Monetary economists study fluctuations in interest rates and the money and banking system. Their job description is similar to macro-economists.

International economists study the different economic factors of other countries. They research and analyze data regarding interest rates, unemployment rates, inflation, and other factors.

Labor and Demographic economists study the labor market. They thoroughly analyze wages and unemployment rates and how they effect the economy as a whole.

Public economists study the effects of tax cuts, stimulus plans, social welfare policies, imports, exports, and the budget deficit on the economy.

Econometricians use advanced mathematical techniques to study all areas of economics. They specialize in formulating models with these techniques and use them to forecast trends.

Economic jobs are expected to grow slower than the average growth for all other occupations, averaging a modest 6% growth though 2018. Many private-sector firms are filling economic jobs with individuals that specialize in other fields. The federal government has reduced the annual number of economists they hire. These are a some of the factors that are contributing to the decline in economic jobs.*

*According to the BLS,

Training and Educational Requirements

The federal government hires economists that have undergraduate degrees, but they have very specific hiring requirements. Candidates must have 21 college hours of economics and 3 hours of statistics, calculus or accounting.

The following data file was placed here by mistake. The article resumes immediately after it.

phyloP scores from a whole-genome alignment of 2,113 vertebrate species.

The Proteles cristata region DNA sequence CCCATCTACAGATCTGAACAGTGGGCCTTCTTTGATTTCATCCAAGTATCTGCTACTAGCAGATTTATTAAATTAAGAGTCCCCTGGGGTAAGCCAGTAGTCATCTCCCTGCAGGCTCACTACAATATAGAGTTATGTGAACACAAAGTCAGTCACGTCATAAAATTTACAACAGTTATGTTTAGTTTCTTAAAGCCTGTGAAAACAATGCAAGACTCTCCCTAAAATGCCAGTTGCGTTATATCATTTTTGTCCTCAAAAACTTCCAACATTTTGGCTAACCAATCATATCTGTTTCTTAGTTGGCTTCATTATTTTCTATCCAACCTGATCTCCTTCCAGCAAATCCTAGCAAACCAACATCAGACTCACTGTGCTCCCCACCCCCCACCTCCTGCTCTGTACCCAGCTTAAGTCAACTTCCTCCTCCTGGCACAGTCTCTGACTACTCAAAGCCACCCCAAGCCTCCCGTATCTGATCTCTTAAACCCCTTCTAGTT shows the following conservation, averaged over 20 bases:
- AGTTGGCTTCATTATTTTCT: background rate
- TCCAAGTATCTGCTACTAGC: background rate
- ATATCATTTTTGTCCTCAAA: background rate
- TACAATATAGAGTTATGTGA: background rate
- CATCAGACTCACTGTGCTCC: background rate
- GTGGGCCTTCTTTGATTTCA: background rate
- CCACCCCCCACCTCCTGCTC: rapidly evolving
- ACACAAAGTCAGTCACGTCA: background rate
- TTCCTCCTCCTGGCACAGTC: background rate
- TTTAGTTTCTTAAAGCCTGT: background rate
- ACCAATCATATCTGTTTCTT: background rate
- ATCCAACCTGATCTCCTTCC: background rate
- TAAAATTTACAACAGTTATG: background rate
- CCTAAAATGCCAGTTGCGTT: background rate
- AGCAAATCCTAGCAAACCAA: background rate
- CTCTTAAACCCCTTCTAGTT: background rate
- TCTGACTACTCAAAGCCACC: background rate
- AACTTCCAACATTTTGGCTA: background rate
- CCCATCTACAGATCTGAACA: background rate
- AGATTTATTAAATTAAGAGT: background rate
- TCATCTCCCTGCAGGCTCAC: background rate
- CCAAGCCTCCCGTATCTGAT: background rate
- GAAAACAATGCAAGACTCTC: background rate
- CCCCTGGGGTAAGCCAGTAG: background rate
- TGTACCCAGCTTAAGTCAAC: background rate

There are several areas of interest that students can specialize in while pursuing their degrees. Courses in statistics, calculus, and econometrics are considered to be helpful in preparing an individual for a position in the field of economics. To further prepare them, many schools help students find internships and part-time economic jobs at government agencies, and sometimes private and publicly-traded firms.

Most private sector positions require students to have post-graduate degrees and several years of work experience. Economists that only possess bachelor’s degrees usually start off as research assistants either for the government or consulting firms.


Economists are not required to obtain any certifications. However, many employers encourage economists to become certified in an effort to hone their skills. Many certified economists receive higher salaries and more lucrative positions.

Professional Associations

There are several professional associations that offer economists the ability to become licensed professionals.

  • The American Academy of Financial Management USA offers the Certified Chartered Economists (Ch.E) certification.
  • The Academic Board of Economic Policy and Monetary Analysis offers the Chartered Corporate Economist (CCE) certification.

Most popular business careers:

  • Accountant
  • Business Administration
  • Business Manager
  • Claims Adjuster
  • Human Resources
  • Project Manager